The expectation of happiness in life is an attitude whose costs might outweigh the benefits. We tell ourselves that we can be anything we imagine, but this could be an increasingly cruel notion. In each phenomenon, we see what something is and also what it is not. Although thought may detect glimmers beyond the immediate, the practical path to thought’s realization is blocked, and only disintegrating images of other worlds linger before fading. It is painful to hold onto those fragments, and a meager defense offers itself to the injured: disregard anything that stirs the heart so that you might avoid the accompanying sadness. Is not blindness better for this life?1 Of course this is a Romantic reaction. Perhaps downcast eyes are more merciful, but such a resignation does not absolve us; it only defers our self-imposed suffering.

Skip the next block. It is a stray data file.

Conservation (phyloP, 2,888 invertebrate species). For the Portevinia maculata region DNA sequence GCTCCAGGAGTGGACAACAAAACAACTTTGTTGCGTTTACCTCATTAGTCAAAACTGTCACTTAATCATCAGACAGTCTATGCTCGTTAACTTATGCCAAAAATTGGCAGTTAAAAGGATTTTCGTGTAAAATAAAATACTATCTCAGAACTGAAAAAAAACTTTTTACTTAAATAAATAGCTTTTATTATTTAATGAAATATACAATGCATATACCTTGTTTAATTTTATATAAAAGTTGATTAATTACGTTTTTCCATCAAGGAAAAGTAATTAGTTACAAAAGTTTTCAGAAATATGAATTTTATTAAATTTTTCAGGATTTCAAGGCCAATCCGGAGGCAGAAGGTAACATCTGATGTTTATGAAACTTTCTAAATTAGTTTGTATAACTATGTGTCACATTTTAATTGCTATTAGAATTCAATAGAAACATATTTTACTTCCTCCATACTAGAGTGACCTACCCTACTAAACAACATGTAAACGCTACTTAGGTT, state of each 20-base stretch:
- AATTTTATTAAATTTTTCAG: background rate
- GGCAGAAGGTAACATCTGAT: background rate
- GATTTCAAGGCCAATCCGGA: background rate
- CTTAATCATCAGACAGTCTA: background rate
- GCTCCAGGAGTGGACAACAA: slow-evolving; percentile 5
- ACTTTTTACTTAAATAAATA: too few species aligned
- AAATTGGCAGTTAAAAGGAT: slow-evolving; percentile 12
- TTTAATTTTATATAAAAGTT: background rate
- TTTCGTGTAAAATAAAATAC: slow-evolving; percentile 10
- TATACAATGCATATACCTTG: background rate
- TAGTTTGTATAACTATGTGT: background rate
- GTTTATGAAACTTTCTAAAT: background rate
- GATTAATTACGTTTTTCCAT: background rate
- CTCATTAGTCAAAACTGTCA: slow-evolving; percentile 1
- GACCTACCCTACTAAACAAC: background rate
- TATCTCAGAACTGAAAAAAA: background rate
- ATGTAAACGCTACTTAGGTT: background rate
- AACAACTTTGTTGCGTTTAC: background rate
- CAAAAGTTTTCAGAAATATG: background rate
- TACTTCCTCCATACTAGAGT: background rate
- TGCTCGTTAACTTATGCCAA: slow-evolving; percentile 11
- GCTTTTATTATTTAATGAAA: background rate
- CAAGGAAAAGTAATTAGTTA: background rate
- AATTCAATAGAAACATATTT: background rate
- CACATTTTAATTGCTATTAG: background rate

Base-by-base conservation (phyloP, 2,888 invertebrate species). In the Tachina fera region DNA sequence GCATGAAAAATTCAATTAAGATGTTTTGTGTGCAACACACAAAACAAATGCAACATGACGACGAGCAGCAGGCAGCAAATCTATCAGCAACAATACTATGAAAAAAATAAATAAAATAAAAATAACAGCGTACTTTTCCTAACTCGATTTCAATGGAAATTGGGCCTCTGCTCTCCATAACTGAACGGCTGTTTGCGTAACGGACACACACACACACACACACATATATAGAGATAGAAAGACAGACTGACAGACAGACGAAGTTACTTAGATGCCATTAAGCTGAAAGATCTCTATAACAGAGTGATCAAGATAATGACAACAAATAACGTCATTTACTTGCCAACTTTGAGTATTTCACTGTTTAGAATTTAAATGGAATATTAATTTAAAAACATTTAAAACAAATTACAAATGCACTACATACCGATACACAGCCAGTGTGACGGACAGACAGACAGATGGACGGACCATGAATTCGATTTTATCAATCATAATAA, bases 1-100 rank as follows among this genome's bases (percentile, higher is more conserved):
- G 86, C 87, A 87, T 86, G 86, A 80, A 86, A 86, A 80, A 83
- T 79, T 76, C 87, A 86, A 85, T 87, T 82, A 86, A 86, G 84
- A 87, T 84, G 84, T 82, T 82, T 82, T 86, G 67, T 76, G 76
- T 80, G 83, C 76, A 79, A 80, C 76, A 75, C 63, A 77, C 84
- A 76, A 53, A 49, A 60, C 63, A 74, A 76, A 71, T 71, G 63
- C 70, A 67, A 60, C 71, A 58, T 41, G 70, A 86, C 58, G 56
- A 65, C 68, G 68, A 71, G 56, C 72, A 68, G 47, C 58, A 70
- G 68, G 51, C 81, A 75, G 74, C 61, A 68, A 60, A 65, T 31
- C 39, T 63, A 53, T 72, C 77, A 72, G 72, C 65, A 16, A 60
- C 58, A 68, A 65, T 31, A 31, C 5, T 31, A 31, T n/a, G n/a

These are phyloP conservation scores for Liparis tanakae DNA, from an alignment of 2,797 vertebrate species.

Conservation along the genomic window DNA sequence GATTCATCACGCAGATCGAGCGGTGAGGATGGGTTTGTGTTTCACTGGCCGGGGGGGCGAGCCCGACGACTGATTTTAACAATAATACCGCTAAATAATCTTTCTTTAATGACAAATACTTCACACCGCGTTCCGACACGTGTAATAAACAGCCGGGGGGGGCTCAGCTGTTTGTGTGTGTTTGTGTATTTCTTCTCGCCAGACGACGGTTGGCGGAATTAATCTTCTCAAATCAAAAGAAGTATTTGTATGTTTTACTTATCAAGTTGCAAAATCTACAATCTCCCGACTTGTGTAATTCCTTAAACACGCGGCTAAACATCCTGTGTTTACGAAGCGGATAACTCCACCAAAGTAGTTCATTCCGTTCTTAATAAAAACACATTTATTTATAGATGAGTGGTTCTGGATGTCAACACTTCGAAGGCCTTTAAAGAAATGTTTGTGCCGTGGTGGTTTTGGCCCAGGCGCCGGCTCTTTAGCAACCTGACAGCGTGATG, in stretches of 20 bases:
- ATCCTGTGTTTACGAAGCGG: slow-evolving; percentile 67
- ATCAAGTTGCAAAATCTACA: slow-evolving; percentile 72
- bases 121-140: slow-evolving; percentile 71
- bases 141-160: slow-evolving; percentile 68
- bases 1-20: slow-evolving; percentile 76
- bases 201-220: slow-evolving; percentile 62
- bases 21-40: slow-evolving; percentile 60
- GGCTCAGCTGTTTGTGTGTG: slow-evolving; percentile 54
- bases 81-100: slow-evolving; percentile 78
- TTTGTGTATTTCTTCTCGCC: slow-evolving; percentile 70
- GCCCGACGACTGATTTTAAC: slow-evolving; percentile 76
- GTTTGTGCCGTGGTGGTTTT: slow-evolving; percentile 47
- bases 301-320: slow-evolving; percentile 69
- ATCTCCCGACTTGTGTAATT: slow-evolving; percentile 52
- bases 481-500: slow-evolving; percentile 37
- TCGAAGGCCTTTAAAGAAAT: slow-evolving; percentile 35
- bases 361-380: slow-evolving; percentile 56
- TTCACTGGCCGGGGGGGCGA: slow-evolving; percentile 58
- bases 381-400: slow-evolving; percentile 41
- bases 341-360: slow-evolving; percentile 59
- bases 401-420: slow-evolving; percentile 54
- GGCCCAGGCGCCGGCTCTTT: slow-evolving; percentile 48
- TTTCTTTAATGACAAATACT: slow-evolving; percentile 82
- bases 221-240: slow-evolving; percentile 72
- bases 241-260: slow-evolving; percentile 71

1. Nietzsche explores a similar question in On the Advantage and Disadvantage of History for Life.

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